Musings on a Wintery Day

Cozy inside, stormy outside.

We are facing our first snowstorm of the season in Philadelphia and I am glad that I don’t have to go outside. , One of my guilty pleasures on days like these is reading Internet Lifestyle Blogs. The headlines are great: “Don’t Make This Mistake When Roasting Fennel” or “You Might Be Killing Your Houseplants Without Even Knowing It.” And then there’s the Fashionista blogger who takes me through her pandemic daily rituals of journaling, cleaning and scenting her space with Mrs. Meyers products (actually not a bad idea) and then assures me that she doesn’t worry if her day hasn’t been “Instagram perfect.”

My mother got her jollies from reading Women’s Day and Family Circle Magazines which she bought at the grocery store. There’s nothing more stupefying than reading an article on how to bake a killer dessert followed by an article on the latest diet where you have to weigh everything and eat it with grapefruit, but that’s what these magazines were known for.

Things haven’t really changed, Nowadays, Influencers would recommend that you start your meal of organic lemons and aquafaba soufflé with some amazing affirmations (They’re genius!) which are sure to make you forget that you squat in a trailer and have to flush your toilet with a bucket of water.

Fashionista + Influencer = Influenista which sounds like a new disease to me. It’s so new, in fact, that I don’t know how to pronounce it yet. But I don’t even pronounce my own last name correctly. And I gave up on Uranus long ago.

Why the rant? No reason really. I have been working on genealogy for my family, my husband’s family and some relatives-by-marriage who I am fond of and who have expressed an interest in finding out more about their roots.

And I have started to uncover some secrets. But what was scandal 80 years ago doesn’t mean anything today. I mean no one cares if your grandparents weren’t married when they started having children, or similar “scandals.” If you had to wait until you were married, the human race would have died out long ago.

Which means that many of the little things that seem like such big problems to us today will be footnotes in somebody’s family history years from now. So enjoy a few guilty pastimes if you can. A wintry afternoon is the perfect time.

Brunelleschi’s Dome

OK, I’ll admit that I haven’t travelled anywhere in a few months, but I am taking an online art history course and last week I learned about Brunelleschi’s dome, which is the dome that covers the the Santa Maria del Fiore cathedral in Florence, Italy. What is so special about this dome? It’s huge (375 feet tall) and it’s sitting 180 feet up in the air on top of the Santa Maria del Fiore cathedral. Fillipo Brunelleschi designed, engineered and built the dome on the top of the cathedral and finished the job in 1436. If you want to read about how he did it, I can recommend a book, Brunelleschi’s Dome by Ross King, which you can get on Amazon, here, or borrow from your local library or from the Internet Open Library and read on line. (Don’t forget to make a donation if you do.) I am still struggling with WordPress’s new block editor which supposed to make blogging so much easier.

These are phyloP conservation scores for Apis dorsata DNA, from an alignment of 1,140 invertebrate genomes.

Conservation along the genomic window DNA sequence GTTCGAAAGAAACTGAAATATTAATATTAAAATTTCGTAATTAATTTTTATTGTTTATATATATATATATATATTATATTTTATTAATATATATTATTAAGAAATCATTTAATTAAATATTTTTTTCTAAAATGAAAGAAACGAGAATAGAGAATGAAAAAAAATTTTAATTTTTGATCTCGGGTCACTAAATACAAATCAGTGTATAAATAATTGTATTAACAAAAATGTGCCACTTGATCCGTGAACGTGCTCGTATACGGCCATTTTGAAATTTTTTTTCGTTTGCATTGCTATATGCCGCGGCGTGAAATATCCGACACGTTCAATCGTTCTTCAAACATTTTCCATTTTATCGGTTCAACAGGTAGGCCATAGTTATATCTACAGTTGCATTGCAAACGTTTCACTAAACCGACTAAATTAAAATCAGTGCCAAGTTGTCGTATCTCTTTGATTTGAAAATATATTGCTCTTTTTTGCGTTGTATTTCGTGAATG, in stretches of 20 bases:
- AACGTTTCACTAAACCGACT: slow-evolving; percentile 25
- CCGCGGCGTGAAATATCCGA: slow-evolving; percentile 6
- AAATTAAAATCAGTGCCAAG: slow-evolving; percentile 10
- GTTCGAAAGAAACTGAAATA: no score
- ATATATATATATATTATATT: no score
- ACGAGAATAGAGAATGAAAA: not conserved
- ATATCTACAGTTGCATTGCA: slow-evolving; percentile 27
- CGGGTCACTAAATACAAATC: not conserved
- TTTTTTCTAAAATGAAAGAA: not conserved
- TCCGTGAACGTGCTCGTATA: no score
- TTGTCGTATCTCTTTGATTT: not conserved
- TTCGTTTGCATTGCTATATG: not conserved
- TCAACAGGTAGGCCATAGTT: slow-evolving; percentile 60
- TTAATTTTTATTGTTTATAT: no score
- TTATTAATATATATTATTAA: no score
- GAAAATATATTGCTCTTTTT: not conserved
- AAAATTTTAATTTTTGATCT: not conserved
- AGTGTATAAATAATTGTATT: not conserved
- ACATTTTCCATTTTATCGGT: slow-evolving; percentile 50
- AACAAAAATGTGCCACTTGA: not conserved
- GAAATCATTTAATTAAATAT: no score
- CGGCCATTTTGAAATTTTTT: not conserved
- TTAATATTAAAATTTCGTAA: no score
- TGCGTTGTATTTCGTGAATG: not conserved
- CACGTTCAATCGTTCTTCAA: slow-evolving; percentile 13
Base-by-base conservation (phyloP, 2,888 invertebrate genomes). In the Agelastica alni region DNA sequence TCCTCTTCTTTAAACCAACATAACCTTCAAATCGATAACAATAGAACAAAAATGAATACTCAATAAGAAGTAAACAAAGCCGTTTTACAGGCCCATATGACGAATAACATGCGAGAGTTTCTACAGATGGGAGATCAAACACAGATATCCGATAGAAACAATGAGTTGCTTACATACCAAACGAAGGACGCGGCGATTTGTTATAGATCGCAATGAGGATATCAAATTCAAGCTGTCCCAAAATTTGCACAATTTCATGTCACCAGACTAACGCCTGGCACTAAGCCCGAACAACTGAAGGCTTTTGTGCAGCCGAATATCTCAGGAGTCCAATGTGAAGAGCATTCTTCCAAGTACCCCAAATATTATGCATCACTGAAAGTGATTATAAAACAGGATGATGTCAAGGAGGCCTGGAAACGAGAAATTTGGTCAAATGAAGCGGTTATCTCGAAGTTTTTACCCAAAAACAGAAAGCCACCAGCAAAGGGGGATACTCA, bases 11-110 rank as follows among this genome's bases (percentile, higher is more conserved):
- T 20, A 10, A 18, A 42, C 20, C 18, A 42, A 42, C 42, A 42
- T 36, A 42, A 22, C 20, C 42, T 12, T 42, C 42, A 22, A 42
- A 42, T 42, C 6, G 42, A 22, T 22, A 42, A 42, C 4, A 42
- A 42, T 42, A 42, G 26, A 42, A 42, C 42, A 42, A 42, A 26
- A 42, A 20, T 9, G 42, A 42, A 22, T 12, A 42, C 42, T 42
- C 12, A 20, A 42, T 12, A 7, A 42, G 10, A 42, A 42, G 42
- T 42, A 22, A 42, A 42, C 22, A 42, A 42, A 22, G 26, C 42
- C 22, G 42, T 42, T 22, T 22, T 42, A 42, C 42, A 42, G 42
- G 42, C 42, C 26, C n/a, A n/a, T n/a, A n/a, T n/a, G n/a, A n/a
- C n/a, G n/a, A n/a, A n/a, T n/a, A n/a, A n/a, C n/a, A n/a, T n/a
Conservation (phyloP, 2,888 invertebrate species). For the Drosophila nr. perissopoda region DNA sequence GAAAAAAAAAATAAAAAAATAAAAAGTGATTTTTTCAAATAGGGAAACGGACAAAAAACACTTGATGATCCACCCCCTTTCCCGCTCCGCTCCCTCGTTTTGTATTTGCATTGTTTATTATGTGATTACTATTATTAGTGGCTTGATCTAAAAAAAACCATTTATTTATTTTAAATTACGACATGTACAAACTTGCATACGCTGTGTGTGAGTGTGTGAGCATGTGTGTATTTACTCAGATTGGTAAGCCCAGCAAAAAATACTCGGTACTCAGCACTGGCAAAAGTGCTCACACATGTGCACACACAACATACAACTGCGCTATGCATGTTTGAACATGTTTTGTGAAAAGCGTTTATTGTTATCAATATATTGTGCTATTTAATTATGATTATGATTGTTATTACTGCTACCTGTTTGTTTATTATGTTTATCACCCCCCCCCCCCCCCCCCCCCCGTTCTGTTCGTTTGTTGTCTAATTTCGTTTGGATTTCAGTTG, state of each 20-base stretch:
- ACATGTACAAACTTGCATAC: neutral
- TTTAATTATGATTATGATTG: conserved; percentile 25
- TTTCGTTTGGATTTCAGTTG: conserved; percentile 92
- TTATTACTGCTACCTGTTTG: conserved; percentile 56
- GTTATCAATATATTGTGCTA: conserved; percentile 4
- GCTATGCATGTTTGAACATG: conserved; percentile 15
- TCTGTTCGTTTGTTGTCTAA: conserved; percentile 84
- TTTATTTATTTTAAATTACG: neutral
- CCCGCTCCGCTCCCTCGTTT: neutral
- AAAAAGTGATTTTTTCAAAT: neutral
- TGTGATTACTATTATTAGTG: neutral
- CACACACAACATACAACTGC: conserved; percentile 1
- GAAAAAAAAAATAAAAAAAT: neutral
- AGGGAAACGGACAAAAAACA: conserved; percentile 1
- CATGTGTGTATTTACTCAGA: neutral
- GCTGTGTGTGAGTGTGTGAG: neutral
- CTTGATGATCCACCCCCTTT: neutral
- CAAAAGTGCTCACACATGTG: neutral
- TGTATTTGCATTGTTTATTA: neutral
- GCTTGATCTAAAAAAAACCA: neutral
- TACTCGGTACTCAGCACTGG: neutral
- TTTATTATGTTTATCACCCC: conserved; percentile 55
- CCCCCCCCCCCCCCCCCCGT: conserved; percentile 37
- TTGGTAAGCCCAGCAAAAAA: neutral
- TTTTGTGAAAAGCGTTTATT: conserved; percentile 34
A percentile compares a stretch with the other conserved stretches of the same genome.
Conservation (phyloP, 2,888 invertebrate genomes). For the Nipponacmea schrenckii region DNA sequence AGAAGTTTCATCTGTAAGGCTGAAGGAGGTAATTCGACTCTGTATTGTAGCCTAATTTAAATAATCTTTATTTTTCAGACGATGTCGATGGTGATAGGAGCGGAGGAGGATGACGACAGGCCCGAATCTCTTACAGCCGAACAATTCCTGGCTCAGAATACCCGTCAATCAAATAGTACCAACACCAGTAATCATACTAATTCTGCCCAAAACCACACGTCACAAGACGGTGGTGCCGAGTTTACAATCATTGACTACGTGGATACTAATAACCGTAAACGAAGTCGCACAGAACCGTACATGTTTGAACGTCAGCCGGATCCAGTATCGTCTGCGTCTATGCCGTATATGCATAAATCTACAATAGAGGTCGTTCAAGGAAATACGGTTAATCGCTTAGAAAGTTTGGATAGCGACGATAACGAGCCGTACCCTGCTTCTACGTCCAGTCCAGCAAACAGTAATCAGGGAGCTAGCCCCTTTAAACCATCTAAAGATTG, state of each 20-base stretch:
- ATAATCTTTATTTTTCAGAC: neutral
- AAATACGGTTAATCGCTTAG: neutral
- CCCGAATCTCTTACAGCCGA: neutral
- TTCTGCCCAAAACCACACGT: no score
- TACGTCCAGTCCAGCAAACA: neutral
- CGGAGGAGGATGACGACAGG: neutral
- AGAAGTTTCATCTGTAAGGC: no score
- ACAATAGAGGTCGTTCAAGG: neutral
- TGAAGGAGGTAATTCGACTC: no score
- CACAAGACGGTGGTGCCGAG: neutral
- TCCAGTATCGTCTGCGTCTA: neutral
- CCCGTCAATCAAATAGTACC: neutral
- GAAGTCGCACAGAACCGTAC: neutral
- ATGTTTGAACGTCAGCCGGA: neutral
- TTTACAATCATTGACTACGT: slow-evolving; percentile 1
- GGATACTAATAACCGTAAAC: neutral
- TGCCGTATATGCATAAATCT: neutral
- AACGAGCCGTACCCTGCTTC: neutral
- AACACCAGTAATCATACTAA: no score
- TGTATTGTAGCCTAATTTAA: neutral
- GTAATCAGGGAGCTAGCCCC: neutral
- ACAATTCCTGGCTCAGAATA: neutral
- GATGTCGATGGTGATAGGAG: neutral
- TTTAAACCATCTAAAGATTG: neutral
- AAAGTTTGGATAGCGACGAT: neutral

The block editor doesn’t cut it for me.

But enough of my whining. Here are some pictures from a trip to Florence.

A shot out of my hotel window
Inside the cathedral looking up at the dome.
Cathedral entrance.

To read more about Brunelleschi’s dome, press here and here.

Waiting This Thing Out

The pandemic is raging again and I joined my family on Zoom for Thanksgiving dinner. I was surprised at how well it turned out. We all just fired up our computers, parked in front of them with our dinner, and had a meal together even though we were in different locations. Much safer than traveling but we did miss the human contact.

The pottery studio is closed
My shelf as I left it.

The pottery studio is closed but I was working on decorating some bowls I had thrown when the closing announcement came down. I’m hoping to get back to them after the first of the year. In the meantime, here are some pictures. Stay safe and wear your mask!

Happy Thanksgiving

Boris chows down!
Stay safe this holiday season

Look! I Made a Mug

Actually, I made two, and snatched them out of the studio before the Fleisher Art Memorial open Ceramics studio closed in response to the latest Coronavirus surge. We had been working in the studio since September with added precautions, masks, a limited number of people, and social distancing. But safety is more important.

I decided to try making a hand-built mug where the handle and walls of the mug were all one piece, and I would add a bottom. In pottery as in jewelry designing, making paper models saves a lot of time and materials. So I made a paper template for the mug.

Mug template with bottom
Mug in the making.
Underglaze painting on greenware.
Mugs after bisque fire. I covered them with a clear satin glaze.

And the scraps from the foot rings inspired me to make a covered jar with a fancy lid. I’ll do some cold finishing on this one.

Electricity from the Mind of Mildred Greenberg

Last week’s post which included a link to a film about the artist Judy Chicago got me thinking.  If being an artist is challenging, being a woman artist is even more so.   I saw a great exhibit at the Tate Modern a couple of years ago on the Guerilla Girls and one of my favorite parts of the show was their Advantages of Being a Woman Artist Poster.  You can get a look at it here.  And Jane Dunnewold has produced another excellent video, this one on Women Abstract Expressionists.  You can watch that here.

I was not familiar with the work of Mildred Greenberg although I had known her daughter, Susan for many years and at one time we had even worked in the same office.  Ancient history.   We fell out of touch and the years passed.  Then we got reacquainted, this time through my husband.   And before the Coronavirus shut everything down,  Susan invited us to the opening of a retrospective of her mother’s work presented by InLiquid, a Philadelphia Arts organization, ELECTRICITY: From the Mind of Mildred Greenberg.